double n = rawNoise((int) x, (int) y, octave);
total += n * amplitude;
}

}

For each octave, we calculate the amplitude to be mPersitenceoctave, where mPersistence is a value we can tune between 0 and 1. A persistence of 1 means that we don't decrease the amplitude of each octave at all. A persistence of 0.5 means we halve the amplitude each octave. Here's some examples of octaves 1...4 with different mPersistence values: We're starting to get there, but that's still not very smooth. The problem is that we're generating the noise on integer values: we want to interpolate those noise values between the integer values. There's lots of different interpolation algorithms. Linear interpolation is fast, but doesn't give great results:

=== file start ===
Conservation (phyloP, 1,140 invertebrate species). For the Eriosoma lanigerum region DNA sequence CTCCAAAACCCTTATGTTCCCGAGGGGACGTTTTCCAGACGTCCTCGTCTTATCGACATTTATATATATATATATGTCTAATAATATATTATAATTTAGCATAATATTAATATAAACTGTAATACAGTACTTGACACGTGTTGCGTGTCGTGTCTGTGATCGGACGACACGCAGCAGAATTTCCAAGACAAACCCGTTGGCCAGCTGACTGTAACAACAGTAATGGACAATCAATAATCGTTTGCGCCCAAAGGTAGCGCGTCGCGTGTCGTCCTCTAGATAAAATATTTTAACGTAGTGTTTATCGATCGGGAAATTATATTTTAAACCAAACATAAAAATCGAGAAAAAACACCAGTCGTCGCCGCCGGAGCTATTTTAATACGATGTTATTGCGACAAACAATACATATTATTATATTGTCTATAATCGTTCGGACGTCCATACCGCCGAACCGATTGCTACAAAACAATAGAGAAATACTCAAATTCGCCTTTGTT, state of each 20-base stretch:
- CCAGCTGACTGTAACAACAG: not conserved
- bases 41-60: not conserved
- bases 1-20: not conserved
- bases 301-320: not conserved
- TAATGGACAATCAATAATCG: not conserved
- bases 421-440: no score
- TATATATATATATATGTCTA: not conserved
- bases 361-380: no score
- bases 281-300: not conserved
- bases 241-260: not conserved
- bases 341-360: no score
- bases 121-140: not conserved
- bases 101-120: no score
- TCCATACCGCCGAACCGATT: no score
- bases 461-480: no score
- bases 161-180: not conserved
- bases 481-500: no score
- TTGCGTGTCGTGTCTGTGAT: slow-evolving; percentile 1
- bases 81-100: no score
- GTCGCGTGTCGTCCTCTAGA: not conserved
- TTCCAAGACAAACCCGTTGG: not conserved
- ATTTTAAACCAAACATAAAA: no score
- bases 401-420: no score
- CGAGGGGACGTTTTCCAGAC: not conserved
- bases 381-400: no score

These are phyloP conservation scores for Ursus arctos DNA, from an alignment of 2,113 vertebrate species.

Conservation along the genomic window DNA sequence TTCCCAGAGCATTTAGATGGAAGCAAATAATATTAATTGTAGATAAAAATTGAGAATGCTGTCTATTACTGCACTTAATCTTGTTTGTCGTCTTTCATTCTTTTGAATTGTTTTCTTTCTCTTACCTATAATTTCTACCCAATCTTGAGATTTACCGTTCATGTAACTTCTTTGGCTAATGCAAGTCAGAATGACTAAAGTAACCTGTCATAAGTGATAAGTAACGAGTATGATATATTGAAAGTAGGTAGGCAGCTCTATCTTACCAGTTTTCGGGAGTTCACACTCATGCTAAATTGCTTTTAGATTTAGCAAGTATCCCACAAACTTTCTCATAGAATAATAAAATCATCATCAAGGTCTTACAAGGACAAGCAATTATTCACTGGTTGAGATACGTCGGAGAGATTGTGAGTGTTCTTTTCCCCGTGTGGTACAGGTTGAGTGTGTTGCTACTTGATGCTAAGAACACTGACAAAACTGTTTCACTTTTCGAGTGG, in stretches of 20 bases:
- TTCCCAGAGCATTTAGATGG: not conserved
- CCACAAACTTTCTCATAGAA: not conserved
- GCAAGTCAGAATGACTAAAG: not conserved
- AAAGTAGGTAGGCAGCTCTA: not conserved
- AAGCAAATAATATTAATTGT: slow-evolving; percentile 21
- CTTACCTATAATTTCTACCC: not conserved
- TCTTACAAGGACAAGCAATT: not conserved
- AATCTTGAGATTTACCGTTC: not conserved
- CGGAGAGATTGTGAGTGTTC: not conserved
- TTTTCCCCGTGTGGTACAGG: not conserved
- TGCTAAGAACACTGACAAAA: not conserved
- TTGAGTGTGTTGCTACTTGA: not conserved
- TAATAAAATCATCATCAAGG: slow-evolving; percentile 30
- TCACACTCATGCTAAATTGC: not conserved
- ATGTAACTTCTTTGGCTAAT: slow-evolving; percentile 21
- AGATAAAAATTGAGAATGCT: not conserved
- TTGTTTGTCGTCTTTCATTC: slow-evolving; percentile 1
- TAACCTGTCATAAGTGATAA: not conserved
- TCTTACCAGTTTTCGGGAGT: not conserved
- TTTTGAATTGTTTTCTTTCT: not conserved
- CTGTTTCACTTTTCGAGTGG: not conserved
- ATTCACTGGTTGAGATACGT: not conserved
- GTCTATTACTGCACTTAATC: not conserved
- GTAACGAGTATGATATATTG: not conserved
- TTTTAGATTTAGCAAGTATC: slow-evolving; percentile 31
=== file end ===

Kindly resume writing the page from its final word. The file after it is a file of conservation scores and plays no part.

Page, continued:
public double interpolateLinear(double a, double b, double n) {
return a + n * (b - a);
} Cosine interpolation is much nicer, though somewhat more complex to calculate:

public double interpolateCosine(double a, double b, double n) {
double radians = n * Math.PI;
n = (1 - Math.cos(radians)) * 0.5;

return interpolateLinear(a, b, n);
} In reality, since our planets are quite small, linear interpolation might be good enough, and given that it's so much faster, we might not even bother with cosine interpolation. But we'll leave it in for now.

One final step is taking the 1-dimensional interpolation functions above and combining them to interpolate in 2 dimensions:

private double interpolatedNoise(double x, double y, int octave) {
final int ix = (int) x;
final double fx = x - (double) ix;

final int iy = (int) y;
final double fy = y - (double) iy;